Payload.bin is a file you can often find in newer versions of the OTA or firmware updates. These files contain the stock boot and system images. Moreover, with the help of this file, you can take it as a base to create a custom ROM or even helps in unbricking the device. This post will guide you on extracting payload.in from OTA or firmware using a script. This is the only method to get the payload.bin file, as you cannot simply extract the contents by unzipping it.
Google now packs all the necessary and important files under the payload.bin file. Previously, you could directly extract the contents of the files, but thanks to the introduction of Payload.bin, this isn’t the case anymore. You need to perform some additional tasks and run a script to extract the contents of the payload.bin file. Thanks to developer Gregory Monitor for creating the Payload Dumper Tool, you can now easily extract the contents of the Payload.bin file. So, without further ado, let us get straight into the article.
What is a Payload.bin File?
The A/B (Seamless) System Updates by Google is the new update process that offers the updates to be installed seamlessly without rebooting the phone into recovery mode. It also reduces post-OTA failures that could make the device unusable if not properly installed or have some issues with the OTA update file.
Now, advanced users or developers can easily extract the ‘Payload.bin’ file that includes the individual partition images to flash on their specific devices whatsoever.
The Payload Dumper Tool will help users easily extract the Payload.bin file and its contents to get the specific stock boot image or boot partition files. This will help them install Magisk and Root access on their devices or even easily flash the firmware file via the Fastboot Method.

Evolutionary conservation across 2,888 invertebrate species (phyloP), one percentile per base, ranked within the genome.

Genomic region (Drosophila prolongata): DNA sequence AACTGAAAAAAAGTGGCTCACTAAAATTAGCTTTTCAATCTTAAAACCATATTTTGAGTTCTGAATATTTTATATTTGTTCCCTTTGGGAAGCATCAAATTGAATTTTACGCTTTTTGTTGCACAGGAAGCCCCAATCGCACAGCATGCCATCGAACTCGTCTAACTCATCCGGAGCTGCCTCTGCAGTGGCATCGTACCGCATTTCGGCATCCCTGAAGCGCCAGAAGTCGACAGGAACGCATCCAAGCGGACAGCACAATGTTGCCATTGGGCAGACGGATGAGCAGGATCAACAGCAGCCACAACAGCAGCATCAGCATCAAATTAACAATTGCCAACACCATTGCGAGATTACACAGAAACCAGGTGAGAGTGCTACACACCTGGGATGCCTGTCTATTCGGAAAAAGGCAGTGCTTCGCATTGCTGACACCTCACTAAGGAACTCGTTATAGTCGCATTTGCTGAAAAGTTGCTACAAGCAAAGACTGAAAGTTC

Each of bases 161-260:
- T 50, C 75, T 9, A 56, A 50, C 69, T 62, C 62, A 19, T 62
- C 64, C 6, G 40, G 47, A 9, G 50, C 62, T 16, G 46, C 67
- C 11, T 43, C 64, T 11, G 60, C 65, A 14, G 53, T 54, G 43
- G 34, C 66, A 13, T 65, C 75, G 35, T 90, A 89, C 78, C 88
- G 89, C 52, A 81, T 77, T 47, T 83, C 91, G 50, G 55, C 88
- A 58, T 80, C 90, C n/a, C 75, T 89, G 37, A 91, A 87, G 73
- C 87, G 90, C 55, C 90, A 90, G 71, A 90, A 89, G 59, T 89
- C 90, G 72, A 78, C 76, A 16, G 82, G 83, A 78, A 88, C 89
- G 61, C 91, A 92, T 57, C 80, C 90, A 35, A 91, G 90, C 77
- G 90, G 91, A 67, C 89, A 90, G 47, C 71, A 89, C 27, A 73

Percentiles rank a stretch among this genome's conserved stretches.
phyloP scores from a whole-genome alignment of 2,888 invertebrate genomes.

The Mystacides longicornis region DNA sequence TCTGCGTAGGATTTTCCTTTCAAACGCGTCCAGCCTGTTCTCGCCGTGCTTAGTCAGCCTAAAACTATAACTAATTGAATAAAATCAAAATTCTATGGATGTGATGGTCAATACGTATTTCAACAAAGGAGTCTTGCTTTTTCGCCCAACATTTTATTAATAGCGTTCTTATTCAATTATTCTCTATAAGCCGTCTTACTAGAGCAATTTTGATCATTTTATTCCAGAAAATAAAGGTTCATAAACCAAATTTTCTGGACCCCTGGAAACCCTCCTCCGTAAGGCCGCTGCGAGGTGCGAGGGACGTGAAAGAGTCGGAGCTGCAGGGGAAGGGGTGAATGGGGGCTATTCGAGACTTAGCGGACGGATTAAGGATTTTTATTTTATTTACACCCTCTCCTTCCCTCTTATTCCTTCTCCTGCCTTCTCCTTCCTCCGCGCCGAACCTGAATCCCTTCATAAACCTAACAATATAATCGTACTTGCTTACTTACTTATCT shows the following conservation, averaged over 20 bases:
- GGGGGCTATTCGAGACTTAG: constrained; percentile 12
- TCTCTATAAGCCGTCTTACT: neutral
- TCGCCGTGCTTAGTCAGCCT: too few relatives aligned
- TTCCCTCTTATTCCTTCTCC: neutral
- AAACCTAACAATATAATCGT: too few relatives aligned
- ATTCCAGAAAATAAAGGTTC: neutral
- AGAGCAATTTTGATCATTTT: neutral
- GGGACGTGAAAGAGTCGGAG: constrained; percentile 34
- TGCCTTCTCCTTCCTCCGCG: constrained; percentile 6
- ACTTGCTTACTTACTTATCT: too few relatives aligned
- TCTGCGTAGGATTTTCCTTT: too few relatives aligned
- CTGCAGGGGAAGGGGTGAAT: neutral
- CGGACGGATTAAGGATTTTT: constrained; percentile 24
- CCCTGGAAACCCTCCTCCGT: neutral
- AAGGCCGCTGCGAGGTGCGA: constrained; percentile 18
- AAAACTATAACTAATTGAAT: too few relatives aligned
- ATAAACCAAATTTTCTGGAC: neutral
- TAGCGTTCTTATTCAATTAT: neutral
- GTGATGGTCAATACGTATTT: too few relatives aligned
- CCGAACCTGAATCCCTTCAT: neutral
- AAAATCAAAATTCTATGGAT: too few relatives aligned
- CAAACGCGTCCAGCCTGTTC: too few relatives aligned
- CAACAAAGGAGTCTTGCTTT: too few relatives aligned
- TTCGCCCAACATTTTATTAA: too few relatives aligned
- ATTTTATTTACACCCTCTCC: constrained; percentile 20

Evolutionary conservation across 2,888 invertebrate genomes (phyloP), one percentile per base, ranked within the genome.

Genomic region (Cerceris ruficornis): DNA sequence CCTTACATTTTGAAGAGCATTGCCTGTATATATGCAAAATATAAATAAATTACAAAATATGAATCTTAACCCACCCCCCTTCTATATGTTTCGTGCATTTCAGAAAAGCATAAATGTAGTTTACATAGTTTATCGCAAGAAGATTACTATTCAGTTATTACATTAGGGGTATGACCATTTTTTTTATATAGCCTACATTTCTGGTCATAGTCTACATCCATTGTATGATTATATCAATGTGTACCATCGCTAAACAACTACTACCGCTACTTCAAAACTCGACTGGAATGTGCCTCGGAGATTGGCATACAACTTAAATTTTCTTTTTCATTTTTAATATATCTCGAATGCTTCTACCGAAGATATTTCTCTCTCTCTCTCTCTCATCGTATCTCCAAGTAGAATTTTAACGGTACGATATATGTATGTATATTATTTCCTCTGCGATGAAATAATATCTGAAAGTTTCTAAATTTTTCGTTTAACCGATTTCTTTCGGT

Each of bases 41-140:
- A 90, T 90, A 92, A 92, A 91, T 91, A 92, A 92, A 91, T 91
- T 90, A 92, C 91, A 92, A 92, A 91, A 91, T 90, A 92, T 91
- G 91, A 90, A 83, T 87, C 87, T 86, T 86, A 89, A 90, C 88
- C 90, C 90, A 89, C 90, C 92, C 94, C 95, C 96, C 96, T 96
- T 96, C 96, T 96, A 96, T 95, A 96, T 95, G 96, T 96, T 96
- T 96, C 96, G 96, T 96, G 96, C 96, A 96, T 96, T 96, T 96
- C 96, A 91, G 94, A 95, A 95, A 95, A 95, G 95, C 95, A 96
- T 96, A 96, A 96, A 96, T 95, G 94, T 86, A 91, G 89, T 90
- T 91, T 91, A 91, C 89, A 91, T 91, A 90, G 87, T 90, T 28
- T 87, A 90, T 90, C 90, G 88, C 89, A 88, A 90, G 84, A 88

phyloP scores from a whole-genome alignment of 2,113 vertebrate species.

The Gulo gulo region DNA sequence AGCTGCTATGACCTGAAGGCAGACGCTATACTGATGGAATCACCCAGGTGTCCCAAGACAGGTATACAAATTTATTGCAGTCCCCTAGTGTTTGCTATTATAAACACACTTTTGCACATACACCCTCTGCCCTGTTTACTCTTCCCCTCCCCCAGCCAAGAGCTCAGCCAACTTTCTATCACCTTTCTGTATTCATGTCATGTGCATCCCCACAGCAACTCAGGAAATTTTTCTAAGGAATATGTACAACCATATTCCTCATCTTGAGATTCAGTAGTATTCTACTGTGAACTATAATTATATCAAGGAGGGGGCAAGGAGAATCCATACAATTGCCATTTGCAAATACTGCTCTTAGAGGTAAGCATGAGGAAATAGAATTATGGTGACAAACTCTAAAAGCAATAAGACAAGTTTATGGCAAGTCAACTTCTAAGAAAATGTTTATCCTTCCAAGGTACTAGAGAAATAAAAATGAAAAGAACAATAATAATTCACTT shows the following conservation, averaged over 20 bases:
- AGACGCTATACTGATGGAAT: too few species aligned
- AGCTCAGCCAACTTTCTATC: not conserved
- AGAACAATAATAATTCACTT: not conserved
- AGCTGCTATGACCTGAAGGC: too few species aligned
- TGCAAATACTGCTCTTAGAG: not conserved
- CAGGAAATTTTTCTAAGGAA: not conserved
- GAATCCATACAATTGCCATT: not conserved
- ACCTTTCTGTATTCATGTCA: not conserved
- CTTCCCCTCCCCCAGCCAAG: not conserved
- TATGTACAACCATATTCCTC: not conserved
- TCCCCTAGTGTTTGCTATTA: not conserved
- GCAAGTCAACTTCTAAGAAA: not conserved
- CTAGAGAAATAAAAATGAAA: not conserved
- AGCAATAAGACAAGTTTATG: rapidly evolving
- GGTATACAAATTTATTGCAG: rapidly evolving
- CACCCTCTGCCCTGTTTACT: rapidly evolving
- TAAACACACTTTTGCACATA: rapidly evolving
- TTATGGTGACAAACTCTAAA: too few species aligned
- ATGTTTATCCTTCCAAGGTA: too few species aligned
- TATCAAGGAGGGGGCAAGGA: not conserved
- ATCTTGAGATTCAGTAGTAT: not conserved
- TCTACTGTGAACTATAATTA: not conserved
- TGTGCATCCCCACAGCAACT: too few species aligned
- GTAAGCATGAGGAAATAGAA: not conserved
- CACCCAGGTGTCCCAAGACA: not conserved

Method 1: Download the Factory OTA (zip)
- First, download the Factory OTA (zip) file for your specific device model and region from the respective website.
- Once downloaded, you’ll need to follow the next method.
Method 2: Unzip the OTA file
Unzip the OTA file and get the Payload.bin file on your computer. This will include all the necessary fastboot flashable factory image files. You can either keep it on a different folder or drive or even on the desktop for ease.
Method 3: Install Python
- Head over to the official Python website and download the latest version on the computer.
- Double-click on the installer exe file > Select the Add Python x.x to PATH checkbox from the setup interface.
- Then click on Install Now to start installing it. [You can select ‘Customize installation’ if you want]
- Follow the on-screen instructions to complete the installation method.
Method 4: Download the Payload Dumper Tool
- Next, you’ll need to grab the Payload Dumper Tool by geminids14.
- Then extract the file on the computer and move all of its files to the installed Python directory.
- Make sure to move the Payload.bin file into the same installed Python directory.
Method 5: Open the Command Prompt in the Python folder
- Go to the Python installation directory on your computer.
- Now, press the Shift key + Right-click on the mouse to open the context menu.
- Here select Open PowerShell Window here from the list.
- Next, you can head over to the final method below.
Method 6: Extract the Payload.bin file
- So, just copy and paste the following command line and hit Enter to execute it:
python -m pip install -r requirements.txt
- This step will download all the required dependencies that will come in handy for extracting the payload.bin file.
Please Note: Windows PowerShell users may have to add a period and a slash before entering certain commands (such as ./python -m pip install -r requirements.txt).
- Now, copy and paste the following command line and hit Enter to extract the payload.bin file.
python payload_dumper.py payload.bin
- Wait for the process to complete and have some patience.
- Once done, all the system files will be completely extracted from the payload.bin file.
- You’ll find all the extracted files inside the installed Python directory in the ‘Output’ folder.
That’s it, guys. We assume you’ve found this guide helpful. For additional queries, you can comment below.